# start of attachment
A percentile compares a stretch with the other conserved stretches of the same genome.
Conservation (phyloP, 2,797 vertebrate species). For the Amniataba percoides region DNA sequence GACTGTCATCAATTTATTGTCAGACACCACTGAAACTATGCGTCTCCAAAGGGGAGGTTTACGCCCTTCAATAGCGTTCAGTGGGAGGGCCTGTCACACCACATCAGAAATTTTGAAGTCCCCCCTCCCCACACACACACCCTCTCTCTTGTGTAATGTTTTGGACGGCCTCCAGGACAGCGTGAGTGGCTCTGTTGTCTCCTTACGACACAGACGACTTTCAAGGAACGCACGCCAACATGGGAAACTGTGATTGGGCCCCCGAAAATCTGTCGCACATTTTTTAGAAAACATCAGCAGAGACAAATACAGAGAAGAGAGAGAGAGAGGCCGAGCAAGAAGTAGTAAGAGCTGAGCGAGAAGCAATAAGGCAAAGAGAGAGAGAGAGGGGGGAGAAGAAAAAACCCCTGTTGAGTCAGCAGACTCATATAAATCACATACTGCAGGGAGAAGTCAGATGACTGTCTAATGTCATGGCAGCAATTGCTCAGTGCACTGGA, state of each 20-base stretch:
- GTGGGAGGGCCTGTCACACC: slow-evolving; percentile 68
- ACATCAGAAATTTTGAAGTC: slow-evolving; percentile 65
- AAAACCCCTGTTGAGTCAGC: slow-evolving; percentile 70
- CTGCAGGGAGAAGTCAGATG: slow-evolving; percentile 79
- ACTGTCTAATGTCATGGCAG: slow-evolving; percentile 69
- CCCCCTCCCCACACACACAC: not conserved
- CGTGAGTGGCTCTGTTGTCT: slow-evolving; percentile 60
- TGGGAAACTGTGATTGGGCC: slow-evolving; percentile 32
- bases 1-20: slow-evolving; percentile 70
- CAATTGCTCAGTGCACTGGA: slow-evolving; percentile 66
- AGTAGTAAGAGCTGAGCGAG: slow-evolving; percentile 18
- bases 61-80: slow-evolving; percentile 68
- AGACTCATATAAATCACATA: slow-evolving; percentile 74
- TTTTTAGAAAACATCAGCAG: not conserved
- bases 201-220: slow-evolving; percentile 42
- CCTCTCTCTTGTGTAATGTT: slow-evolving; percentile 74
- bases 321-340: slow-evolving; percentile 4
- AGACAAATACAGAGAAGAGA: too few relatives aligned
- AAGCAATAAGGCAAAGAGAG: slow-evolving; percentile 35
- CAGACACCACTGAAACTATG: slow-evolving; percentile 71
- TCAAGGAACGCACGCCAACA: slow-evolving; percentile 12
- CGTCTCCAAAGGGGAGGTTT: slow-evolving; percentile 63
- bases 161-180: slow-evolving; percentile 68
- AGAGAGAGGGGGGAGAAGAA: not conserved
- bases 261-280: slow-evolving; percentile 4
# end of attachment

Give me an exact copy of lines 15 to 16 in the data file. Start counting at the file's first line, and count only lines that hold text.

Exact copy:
- AGACTCATATAAATCACATA: slow-evolving; percentile 74
- TTTTTAGAAAACATCAGCAG: not conserved